This discussion had gone on for a while when I followed a link on Twitter that led to the website of the great musical theatre composer & lyricist Jason Robert Brown, where he had posted a very similar discussion about sheet music. Brown, who is a bit of a hero in the niche world of musical theatre, decided enough was enough and went online to try and stem the tide of sheet music 'trading' online and defend his work and copyright. So he sent maybe 400 people advertising the sheet music for his songs online a polite message asking them to take their ad down, including his email address in case they had any questions. Many did, but one tenacious teen emailed back demanding to know what his problem was and questioning his identity and motives. What followed is a very interesting back-and-forth between two generations; the older artist that has worked hard for many years to build his reputation and career, and the young, confident teenager with a strong feeling of entitlement. The teen who argued with him, Eleanor, is fairly articulate and makes a very forceful case that many teens 'can't afford' sheet music, mp3 files and movies legally, and the big 'jerks' who created them shouldn't make a fuss about what is surely a drop in the ocean to them. The thing is, why should they let it go? JRB spent years writing beautiful, witty, perceptive songs that are sung in most musical theatre cabarets here and in the US. They are popular for a reason; his genius and effort. The fact that he is successful shouldn't mean he deserves to lose a massive cut of his potential salary from sneaky sharing and illegal downloads.

Perhaps because money has become less tangible over the years, with plastic, paypal, online banking and standing orders, it’s harder to teach your kids about value and saving. I remember having a solid concept of pocket money; if you saved it up for a few weeks you could hit Woolworths and splurge on that coveted toy (or later, Tammy Girl for that lusted-after shiny lycra top), and at school fetes and bring’n’buy sales myself and my sisters had a couple of pounds to spend wisely on treats. I remember clubbing together with my sister to the tune of £1.50 each for a Barbie Dream House and feeling the first high of a business partnership. Later, we would spend our hard-saved, if not earned, cash on CD singles and albums (back when the CD was still a futuristic novelty.) Jointly we bought All Saints’ first album, and I eyed her Britney Spears Baby One More Time single with envy, knowing instinctively that it was a landmark musical moment. Even now, I find loans, credit cards and overdrafts hugely daunting; not being fiscally minded, I don’t understand and therefore fear laying down money I don’t have. I am saving to self-fund a postgraduate course and money is on my mind most days. I do hope that is not the case my whole life, but with the media nosediving and people refusing to pay, who knows?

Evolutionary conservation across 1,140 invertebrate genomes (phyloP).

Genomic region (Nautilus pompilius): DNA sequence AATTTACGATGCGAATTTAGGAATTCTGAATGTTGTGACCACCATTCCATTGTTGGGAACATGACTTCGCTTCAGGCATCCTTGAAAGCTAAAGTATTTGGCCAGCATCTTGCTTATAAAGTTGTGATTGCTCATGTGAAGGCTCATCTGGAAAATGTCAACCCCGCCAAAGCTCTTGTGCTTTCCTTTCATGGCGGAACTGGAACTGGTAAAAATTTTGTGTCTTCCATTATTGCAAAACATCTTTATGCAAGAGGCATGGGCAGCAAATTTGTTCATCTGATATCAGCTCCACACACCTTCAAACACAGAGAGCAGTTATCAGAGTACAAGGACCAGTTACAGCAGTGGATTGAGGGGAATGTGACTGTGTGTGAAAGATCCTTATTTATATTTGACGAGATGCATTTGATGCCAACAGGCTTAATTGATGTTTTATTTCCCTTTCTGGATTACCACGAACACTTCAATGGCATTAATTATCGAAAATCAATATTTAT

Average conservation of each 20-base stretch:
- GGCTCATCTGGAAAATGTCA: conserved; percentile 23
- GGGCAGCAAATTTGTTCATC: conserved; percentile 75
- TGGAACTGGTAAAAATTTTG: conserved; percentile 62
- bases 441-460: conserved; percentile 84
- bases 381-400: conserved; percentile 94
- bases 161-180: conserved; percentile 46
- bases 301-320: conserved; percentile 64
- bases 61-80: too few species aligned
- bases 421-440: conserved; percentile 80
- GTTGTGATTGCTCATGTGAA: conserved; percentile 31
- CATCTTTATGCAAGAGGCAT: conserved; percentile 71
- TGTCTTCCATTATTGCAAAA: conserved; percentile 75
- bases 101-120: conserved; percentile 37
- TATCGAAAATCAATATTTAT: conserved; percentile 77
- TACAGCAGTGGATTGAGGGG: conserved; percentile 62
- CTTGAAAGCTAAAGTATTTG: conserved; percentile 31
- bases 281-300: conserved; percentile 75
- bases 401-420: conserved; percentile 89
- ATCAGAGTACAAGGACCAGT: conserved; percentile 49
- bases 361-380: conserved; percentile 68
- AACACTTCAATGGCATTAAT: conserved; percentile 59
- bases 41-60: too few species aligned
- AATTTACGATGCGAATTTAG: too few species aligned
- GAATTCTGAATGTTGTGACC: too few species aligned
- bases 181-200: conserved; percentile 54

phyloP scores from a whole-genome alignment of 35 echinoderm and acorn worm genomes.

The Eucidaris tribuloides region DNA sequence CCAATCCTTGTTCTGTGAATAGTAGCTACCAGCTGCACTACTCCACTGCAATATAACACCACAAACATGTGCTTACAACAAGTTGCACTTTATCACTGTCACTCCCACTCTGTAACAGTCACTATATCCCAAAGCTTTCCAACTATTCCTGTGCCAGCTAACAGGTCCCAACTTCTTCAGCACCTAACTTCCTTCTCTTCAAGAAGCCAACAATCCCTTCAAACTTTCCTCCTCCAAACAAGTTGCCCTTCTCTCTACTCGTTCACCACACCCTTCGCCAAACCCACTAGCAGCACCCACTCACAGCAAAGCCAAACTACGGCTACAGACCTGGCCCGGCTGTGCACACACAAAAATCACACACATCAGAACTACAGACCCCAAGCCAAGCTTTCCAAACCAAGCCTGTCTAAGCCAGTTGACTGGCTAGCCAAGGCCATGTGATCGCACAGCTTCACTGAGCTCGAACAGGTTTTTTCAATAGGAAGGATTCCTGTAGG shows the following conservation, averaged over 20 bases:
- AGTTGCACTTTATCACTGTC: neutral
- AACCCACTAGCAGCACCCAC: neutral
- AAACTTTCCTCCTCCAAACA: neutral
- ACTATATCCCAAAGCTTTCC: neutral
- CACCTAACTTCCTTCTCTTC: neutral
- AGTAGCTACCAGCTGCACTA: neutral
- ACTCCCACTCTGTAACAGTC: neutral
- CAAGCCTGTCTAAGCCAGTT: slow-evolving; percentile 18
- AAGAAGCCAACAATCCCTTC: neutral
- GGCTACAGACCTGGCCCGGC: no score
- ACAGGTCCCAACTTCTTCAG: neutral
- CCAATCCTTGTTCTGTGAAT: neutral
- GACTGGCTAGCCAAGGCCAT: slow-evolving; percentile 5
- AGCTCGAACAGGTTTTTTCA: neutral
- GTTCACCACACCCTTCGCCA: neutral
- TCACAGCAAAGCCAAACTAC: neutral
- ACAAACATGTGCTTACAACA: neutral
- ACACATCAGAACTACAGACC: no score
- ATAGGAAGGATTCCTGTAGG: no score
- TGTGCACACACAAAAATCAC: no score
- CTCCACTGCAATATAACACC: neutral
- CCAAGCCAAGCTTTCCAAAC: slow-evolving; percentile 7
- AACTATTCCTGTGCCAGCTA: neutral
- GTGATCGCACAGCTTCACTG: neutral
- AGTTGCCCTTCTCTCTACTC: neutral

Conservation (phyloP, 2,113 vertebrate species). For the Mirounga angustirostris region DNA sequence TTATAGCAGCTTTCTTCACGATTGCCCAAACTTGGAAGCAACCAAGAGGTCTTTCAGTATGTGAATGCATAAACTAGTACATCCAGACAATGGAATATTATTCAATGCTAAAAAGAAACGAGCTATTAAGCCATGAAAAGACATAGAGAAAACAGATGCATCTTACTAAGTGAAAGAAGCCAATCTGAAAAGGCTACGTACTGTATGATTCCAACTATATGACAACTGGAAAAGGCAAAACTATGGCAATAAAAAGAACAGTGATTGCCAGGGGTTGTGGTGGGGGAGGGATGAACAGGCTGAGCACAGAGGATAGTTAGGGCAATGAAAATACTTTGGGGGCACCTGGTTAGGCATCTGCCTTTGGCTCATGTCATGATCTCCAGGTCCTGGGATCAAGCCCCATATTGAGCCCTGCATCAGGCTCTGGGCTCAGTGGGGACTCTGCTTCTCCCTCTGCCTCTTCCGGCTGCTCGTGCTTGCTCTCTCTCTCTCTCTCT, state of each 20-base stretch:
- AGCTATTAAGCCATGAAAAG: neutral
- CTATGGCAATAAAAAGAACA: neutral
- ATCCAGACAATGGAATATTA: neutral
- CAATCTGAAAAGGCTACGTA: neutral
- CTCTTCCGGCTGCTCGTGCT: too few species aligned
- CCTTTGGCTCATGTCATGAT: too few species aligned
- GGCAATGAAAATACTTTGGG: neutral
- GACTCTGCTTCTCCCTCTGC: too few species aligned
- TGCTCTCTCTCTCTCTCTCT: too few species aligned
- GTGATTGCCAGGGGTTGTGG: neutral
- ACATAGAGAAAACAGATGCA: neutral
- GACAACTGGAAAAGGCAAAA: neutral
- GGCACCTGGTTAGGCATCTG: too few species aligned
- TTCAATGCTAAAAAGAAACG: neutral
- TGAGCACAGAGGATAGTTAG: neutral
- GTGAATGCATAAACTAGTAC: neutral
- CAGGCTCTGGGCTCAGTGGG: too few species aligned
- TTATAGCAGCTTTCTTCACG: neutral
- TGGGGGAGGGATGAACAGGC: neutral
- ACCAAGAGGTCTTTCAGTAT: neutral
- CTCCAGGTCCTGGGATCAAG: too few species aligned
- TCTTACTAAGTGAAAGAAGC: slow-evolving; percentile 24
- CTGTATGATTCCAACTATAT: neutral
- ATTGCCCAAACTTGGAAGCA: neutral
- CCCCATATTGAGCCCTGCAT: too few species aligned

The point with Brown and Moran’s defence of their work is, while it may be a bit of a hassle or a dent in your pocket to fork out for their writing or composing skills, tough luck – they provided a product and completed a task which you are now reading/learning from/playing/singing. Cough up. The paywall will continue to be controversial (largely because of Rupert Murdoch’s unpopularity rather than the paper itself) as there are other strong print media options, but I do think at the very least people should buy their music, films and sheet music legally - and come on, an iTunes mp3 is around 79p, sometimes Amazon’s are as little as 29p. Those singles we scraped together for as starstruck teens were £1.99 including packaging – now we can whisk them on to our laptops seconds after they are released for less than a pound. If everyone stopped supporting musicians and writers, only the wealthy self-funders or the Katie Price-style overexposed could afford or would bother to put out their work. The message from the creative industries is clear – we’ve had enough, pay for your stuff.

But I want it NOW!